Bug 69460 - ARM Cortex M0 produces suboptimal code vs Cortex M3
Summary: ARM Cortex M0 produces suboptimal code vs Cortex M3
Status: NEW
Alias: None
Product: gcc
Classification: Unclassified
Component: target (show other bugs)
Version: 7.1.0
: P3 normal
Target Milestone: ---
Assignee: Not yet assigned to anyone
Keywords: missed-optimization
Depends on:
Reported: 2016-01-25 03:08 UTC by strntydog
Modified: 2018-03-11 19:23 UTC (History)
0 users

See Also:
Target: arm
Known to work:
Known to fail:
Last reconfirmed: 2016-01-25 00:00:00

Test Source (831 bytes, text/x-csrc)
2016-01-25 03:08 UTC, strntydog
Script to build the test and generate output files (463 bytes, application/x-shellscript)
2016-01-25 03:10 UTC, strntydog

Note You need to log in before you can comment on or make changes to this bug.
Description strntydog 2016-01-25 03:08:22 UTC
Created attachment 37451 [details]
Test Source

Tested on GCC 4.9 and 5.2, under Linux (Ubuntu 15.10/64 bit)
I am using the pre-built toolchains available at https://launchpad.net/gcc-arm-embedded

When compiling for a Cortex M0 target i noticed some poor code generation with regard to literal tables.  I compared that code generation to code generation to Cortex M3 and it produces much better code.  It became apparent that the code generated for the M3 was actually legal M0 code and so could execute unmodified on a M0 core.  Accordingly, the Cortex M0 is needlessly producing suboptimal code vs the same code compiled for Cortex M3.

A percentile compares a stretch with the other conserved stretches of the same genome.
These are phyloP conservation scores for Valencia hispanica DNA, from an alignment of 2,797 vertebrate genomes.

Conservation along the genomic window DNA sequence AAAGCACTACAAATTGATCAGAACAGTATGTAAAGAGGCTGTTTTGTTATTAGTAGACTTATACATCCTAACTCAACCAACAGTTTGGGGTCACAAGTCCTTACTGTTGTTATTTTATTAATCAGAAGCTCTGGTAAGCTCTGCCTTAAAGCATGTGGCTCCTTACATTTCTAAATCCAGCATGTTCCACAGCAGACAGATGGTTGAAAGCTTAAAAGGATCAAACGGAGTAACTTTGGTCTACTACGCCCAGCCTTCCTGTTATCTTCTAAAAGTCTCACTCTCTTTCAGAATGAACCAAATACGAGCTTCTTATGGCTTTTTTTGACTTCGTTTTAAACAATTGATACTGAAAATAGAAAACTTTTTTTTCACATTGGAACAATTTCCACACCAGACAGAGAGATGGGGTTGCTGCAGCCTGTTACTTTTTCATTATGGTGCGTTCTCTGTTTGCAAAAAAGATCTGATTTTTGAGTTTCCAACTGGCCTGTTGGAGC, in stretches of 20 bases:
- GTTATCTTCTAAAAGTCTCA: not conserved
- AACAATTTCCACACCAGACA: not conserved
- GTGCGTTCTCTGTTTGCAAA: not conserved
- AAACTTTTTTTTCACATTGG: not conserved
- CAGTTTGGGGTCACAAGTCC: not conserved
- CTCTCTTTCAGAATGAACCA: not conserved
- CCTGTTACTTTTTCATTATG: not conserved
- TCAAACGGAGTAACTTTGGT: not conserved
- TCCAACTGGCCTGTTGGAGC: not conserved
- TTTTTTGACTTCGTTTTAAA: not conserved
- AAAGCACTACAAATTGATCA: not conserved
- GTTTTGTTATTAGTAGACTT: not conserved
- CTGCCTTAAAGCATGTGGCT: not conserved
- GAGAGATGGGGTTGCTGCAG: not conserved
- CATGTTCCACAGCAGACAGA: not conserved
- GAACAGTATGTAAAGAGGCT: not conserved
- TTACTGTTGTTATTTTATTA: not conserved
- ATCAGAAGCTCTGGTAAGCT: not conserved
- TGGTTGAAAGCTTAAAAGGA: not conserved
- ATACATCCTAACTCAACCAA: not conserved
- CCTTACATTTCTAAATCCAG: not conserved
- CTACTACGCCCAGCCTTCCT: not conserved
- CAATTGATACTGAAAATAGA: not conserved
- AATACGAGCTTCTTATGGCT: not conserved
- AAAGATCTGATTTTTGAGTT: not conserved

There are six tests in the test case, all accessing memory via different patterns.  ALL generate suboptimal code for Cortex M0 vs the Cortex M3 code generator, yet all code produced is legal Cortex M0 code. Example of the sub-optimal code generation:

Test 6:

/* Write 8 bit values to known register locations - using an array */
void test6(void)
    volatile uint8_t* const r = (uint8_t*)(0x40002800U); // Register Array

    r[0] = 0xFF;
    r[1] = 0xFE;
    r[2] = 0xFD;
    r[3] = 0xFC;
    r[4] = 0xEE;
    r[8] = 0xDD;
    r[12] = 0xCC;

Which, at -Os for -mcpu-cortex-m0 results in:
000000ec <test6>:
  ec: 22ff movs r2, #255 ; 0xff
  ee: 4b0a ldr r3, [pc, #40] ; (118 <test6+0x2c>)
  f0: 701a strb r2, [r3, #0]
  f2: 4b0a ldr r3, [pc, #40] ; (11c <test6+0x30>)
  f4: 3a01 subs r2, #1
  f6: 701a strb r2, [r3, #0]
  f8: 4b09 ldr r3, [pc, #36] ; (120 <test6+0x34>)
  fa: 3a01 subs r2, #1
  fc: 701a strb r2, [r3, #0]
  fe: 4b09 ldr r3, [pc, #36] ; (124 <test6+0x38>)
 100: 3a01 subs r2, #1
 102: 701a strb r2, [r3, #0]
 104: 4b08 ldr r3, [pc, #32] ; (128 <test6+0x3c>)
 106: 3a0e subs r2, #14
 108: 701a strb r2, [r3, #0]
 10a: 4b08 ldr r3, [pc, #32] ; (12c <test6+0x40>)
 10c: 3a11 subs r2, #17
 10e: 701a strb r2, [r3, #0]
 110: 4b07 ldr r3, [pc, #28] ; (130 <test6+0x44>)
 112: 3a11 subs r2, #17
 114: 701a strb r2, [r3, #0]
 116: 4770 bx lr
 118: 40002800 .word 0x40002800
 11c: 40002801 .word 0x40002801